It’s no secret that the success of the Sonic formula opened the floodgates to a host of imitators, with mascot-based platformers almost threatening to drown console owners in the nineties. Many of these followed Sega’s example and gave their characters attitude to spare. Sadly, not too many were successful. Let’s take a look at a few of them and discover where they may have gone wrong….
Bubsy (Genesis, Super Nintendo, Game Boy, PC, PlayStation 1, Jaguar, Saturn)
I think we’ll kick off with the most obvious culprit, the risible Bubsy Bobcat. The mangy moggy appeared in four absolute stinkers on various consoles, before justly being put to sleep.
The original Bubsy, titled Claws Encounters of the Furred Kind (spare me), pits our hairball-spewing hero against enormous levels, with the speed of Sonic and the fortitude of sopping wet toilet paper. Brush up against a hazard—any hazard—and Bubsy will instantly pop his clogs. He races around the environments at an extremely high speed with almost no traction, with enemies all over the place to stop you from maintaining any flow and, consequently, having any fun. It feels like Bubsy is in the wrong game. The design requires you to move slowly with great precision, and the controls simply won’t let you.
Thankfully the sequel gave Bubsy more than one hit, but the level design is somehow worse, with terrible flying stages and tiresome repetition. The Jaguar-exclusive game, Fractured Furry Tales, isn’t much better. Bubsy’s final outing was the aptly-named Bubsy 3D, which is arguably the worst game of all time. Quite simply, nothing works. The game conspires to make you angry. All the polygons are flat-shaded, single-coloured blocks. The world looks unfinished. It’s perfectly possible, with little-to-no effort required, to fall straight through the game world into an endless void of poor programming. Something tells me that even the developers didn’t want to work on this game.
Awesome Possum Kicks Dr. Machino’s Butt (Genesis)
First, a little clarification. Despite his frequent insistences otherwise, no—Awesome Possum is not awesome. He may, however, kick Dr. Machino’s butt at some point. It’s hard to care, as Awesome Possum’s game is so uninspired and gimmicky that it’s a real challenge to beat even one level without losing the will to live. See, Awesome Possum (ugh) never shuts up. Developers Tengen figured that by cramming the game with a metric ton of (admittedly high-quality) sampled speech, they could wow players into ignoring the awful graphics, terrible framerate, sprawling empty levels, brain-hemorrhaging sound, and tiresome environmental message. As Doctor Machino himself says, “You’re not so awesome!”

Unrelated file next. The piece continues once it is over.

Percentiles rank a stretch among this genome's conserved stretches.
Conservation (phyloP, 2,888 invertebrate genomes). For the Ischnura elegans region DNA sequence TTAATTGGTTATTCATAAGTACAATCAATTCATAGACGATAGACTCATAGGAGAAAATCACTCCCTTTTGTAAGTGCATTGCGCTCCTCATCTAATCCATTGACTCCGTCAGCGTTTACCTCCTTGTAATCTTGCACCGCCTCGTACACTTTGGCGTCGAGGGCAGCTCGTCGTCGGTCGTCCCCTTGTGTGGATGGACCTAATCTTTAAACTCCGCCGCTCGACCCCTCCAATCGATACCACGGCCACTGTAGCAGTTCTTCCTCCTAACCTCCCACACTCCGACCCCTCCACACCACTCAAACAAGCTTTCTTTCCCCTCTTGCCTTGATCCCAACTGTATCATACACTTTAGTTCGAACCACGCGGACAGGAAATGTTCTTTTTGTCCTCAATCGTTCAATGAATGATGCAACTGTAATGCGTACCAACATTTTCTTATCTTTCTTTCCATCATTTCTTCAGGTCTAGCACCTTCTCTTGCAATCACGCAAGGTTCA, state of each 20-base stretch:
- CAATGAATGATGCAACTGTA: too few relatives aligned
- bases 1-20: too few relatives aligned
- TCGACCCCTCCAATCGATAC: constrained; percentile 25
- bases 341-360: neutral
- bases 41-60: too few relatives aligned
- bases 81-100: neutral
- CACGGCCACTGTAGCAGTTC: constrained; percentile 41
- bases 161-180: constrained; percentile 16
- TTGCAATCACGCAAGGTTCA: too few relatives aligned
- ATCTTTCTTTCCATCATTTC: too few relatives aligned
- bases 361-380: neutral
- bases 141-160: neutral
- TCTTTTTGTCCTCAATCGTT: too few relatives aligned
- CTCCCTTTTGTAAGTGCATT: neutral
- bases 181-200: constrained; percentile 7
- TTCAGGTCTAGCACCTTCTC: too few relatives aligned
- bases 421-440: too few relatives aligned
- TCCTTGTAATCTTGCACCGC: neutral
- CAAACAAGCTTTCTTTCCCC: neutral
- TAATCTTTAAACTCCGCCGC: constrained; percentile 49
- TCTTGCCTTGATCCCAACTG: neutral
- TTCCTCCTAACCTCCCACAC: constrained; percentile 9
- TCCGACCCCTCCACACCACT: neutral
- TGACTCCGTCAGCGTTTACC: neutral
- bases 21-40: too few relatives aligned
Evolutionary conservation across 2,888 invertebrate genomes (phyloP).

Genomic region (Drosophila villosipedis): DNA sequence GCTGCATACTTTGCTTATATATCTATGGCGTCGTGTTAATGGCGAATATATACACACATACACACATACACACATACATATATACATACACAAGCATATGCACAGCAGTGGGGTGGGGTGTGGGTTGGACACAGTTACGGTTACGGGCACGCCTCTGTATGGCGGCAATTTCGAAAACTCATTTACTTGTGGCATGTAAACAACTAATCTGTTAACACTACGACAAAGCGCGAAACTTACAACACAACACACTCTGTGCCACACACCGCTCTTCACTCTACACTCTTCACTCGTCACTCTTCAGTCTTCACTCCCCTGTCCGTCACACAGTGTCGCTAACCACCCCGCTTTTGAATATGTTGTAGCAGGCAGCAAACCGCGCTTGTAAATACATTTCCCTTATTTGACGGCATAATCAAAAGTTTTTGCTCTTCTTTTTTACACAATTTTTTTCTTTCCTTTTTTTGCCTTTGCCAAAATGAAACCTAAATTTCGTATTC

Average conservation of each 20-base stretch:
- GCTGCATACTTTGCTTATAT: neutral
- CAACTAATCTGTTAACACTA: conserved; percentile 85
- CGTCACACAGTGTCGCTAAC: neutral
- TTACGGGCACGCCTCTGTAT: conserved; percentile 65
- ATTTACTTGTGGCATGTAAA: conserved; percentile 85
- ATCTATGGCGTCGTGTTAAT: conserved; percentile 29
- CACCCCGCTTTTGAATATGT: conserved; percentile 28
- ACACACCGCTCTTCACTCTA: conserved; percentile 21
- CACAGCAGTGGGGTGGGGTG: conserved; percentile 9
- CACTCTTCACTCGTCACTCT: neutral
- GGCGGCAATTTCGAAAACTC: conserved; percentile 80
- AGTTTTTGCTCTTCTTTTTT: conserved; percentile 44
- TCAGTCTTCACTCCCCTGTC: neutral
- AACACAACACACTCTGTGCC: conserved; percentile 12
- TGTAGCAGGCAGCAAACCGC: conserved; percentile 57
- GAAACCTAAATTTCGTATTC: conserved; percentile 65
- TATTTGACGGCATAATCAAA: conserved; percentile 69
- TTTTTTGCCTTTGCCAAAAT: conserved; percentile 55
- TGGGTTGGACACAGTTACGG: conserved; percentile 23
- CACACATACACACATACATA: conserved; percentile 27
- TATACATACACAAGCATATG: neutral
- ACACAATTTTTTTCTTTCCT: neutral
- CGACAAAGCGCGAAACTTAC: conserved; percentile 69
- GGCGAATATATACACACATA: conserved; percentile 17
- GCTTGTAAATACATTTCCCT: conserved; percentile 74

The eponymous creature of this US/Japan-only title appears to be some sort of mutated, sneaker-wearing duck—not a million miles away from Sega’s own Bean the Dynamite, in fact. However, Socket doesn’t waste his time throwing bombs at people or working security; he likes to plug himself into the mains (I am not making this up) and haul tuchus around disappointingly small levels, kicking seven shades out of any robot foolish enough to cross him. The game is inconsistent, with speed-focused levels being followed by ones that require extremely precise platforming, meaning that you can’t simply blast through the thing mindlessly. There are also rather irritating maze stages, in which you’re likely to encounter the same scenery over and over again as you search in vain for the exit.
Thankfully, it’s not all bad. The graphics are serviceable (though Socket himself is deeply unappealing), and the music is rather good—the presentation of the game is reminiscent of the later, greaterDynamite Headdy. Indeed, playing the game is quite enjoyable, with a similar feel to Marvel Land, also on the Genesis.